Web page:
Managing VAT to boost profit
JAMES PRINCE, an indirect tax director at KPMG, outlines how effectively managing VAT can make a difference to the bottom line of a business
HAVE you heard the story about the airline that was looking to cut costs? It was advised to remove one olive from each of its meals.
That one olive, multiplied by hundreds of meals per flight, multiplied by thousands of flights, over several years, added up to a few million pounds saved in fuel costs.
This story exemplifies the type of micro changes that can make huge differences to bottom lines, and managing VAT can do the same. Many governments are reassessing their long-term tax policies and turning to indirect taxes, particularly VAT, and keeping pace with these changes and actively managing VAT should now be a key objective for all businesses.
A recent KPMG study of organisations across 27 countries found that despite the global shift towards indirect tax, VAT remained under-resourced, under-measured and under-managed in many businesses.
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However, there is a growing realisation that effectively managing the indirect tax function can add to the bottom line of the enterprise.
Basic measures, such as enhancing VAT cash flow or reducing the amount of unrecovered VAT, can contribute to the profitability of a business. Similarly, reducing the overall costs of compliance helps deliver a competitive advantage in the marketplace.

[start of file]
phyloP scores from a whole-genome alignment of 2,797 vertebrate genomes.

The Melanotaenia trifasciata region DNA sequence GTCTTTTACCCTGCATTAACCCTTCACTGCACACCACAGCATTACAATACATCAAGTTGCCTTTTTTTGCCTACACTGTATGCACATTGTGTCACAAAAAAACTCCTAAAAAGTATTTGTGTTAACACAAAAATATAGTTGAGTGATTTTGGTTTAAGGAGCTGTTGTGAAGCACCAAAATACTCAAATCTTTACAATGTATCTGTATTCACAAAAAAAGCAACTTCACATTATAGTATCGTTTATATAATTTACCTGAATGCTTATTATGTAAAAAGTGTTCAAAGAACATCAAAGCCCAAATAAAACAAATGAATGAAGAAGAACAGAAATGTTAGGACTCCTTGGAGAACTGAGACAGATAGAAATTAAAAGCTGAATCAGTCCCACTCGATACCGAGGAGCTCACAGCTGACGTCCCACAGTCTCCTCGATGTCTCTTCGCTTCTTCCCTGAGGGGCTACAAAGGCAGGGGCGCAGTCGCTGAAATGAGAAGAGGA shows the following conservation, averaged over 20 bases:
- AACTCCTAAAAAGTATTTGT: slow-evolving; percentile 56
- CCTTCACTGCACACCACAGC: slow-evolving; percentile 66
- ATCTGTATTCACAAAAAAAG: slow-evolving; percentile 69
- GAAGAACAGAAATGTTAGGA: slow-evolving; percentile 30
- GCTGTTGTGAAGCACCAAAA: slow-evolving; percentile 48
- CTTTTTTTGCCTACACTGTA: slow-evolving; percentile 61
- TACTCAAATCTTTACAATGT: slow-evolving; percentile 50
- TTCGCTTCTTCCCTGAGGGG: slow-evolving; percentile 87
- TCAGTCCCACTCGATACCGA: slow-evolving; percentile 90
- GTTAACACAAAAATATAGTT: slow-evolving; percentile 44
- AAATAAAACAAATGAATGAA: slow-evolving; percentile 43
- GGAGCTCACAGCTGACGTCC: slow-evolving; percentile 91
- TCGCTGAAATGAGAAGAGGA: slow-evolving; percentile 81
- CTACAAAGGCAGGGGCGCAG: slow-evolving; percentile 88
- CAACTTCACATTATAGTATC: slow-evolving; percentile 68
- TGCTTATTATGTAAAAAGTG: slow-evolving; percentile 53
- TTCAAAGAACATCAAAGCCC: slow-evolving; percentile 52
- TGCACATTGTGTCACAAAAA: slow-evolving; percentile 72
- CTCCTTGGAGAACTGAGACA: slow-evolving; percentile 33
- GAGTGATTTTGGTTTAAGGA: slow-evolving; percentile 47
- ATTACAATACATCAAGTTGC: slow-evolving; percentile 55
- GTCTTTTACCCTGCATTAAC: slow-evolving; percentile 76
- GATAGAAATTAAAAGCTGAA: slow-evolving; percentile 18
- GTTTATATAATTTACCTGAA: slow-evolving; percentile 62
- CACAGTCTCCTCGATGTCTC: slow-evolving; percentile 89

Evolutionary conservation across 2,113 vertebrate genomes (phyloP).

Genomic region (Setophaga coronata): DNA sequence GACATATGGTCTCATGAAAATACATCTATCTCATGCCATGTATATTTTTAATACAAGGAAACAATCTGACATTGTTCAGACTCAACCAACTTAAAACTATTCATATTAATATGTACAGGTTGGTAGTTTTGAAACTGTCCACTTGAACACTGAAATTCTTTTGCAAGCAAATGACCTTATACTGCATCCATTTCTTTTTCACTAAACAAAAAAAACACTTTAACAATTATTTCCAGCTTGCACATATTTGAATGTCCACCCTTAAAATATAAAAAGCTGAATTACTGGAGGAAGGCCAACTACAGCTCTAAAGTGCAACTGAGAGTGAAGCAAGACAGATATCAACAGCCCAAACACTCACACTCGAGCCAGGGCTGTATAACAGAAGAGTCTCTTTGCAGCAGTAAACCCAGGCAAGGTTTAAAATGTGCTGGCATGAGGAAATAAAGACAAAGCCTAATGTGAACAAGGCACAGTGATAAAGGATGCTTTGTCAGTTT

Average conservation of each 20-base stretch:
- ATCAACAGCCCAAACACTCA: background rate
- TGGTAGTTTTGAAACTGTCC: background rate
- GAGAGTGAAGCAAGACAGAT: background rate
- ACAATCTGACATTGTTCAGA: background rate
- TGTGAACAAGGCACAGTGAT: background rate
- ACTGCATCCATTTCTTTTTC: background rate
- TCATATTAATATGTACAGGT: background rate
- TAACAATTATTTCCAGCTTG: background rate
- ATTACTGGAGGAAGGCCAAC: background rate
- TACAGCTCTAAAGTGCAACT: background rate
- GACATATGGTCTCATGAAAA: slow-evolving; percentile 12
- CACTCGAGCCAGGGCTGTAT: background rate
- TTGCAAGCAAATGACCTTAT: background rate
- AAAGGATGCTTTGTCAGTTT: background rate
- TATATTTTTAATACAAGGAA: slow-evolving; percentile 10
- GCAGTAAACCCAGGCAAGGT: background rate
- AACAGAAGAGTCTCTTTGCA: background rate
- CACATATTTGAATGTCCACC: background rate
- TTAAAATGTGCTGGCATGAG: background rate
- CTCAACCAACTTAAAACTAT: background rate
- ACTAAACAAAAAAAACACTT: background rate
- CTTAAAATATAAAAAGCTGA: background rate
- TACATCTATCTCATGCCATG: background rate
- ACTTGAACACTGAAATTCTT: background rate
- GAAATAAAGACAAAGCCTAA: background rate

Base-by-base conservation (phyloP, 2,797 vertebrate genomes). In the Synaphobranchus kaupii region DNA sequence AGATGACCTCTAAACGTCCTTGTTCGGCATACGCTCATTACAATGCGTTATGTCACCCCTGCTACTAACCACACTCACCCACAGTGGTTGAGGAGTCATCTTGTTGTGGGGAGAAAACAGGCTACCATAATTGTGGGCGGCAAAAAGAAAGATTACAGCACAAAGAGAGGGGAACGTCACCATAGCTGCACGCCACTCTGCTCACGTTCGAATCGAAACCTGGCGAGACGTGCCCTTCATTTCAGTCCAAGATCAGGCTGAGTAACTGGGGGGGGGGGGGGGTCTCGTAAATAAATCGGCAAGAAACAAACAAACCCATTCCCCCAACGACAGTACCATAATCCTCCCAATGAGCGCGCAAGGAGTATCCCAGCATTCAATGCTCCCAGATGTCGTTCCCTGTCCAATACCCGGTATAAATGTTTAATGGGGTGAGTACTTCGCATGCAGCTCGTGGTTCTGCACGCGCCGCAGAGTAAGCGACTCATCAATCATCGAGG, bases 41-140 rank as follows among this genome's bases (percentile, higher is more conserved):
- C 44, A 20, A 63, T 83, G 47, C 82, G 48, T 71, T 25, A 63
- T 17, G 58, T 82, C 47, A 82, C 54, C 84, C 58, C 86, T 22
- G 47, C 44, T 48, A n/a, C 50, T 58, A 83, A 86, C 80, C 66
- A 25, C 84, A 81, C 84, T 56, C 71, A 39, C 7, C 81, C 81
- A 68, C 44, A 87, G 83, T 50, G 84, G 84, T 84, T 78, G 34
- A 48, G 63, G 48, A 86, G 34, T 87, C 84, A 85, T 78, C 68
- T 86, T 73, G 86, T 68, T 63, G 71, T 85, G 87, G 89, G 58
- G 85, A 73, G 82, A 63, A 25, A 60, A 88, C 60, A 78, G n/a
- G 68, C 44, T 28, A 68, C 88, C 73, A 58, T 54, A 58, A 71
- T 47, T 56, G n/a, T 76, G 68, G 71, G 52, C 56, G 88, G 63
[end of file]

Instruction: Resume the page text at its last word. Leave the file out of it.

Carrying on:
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In order to achieve this, businesses should consider the following:
n Analyse market impacts – Changes in VAT treatment can substantially alter the market dynamics for a product or service. Modelling the impact on pricing, demand and profitability will enable the business to make more informed commercial decisions;
n Automation – Enhanced automation of VAT processes can enable a business to more effectively manage emerging changes and new complexities. This can be achieved through a combination of embedding VAT decisions into the system, implementing appropriate tax engines and utilising additional software tools to assist with the preparation, review and reporting of VAT; and
n Turn knowledge to value – As the cost of missing a significant VAT change (such as a rate change) could be enormous, putting in place a robust system to identify changes early and implement them in time is vital.
Finally, for most companies, VAT is the third largest cash flow after sales and the cost of sales and it needs to be approached like any other cash asset, especially now that the standard rate is at 20%.
Put simply, if you pay money to HM Revenue & Customs before you collect it from your customers then you will have an additional funding issue to deal with. Improving your position in this respect means a significant opportunity to create value, improve cash flow and enhance profit.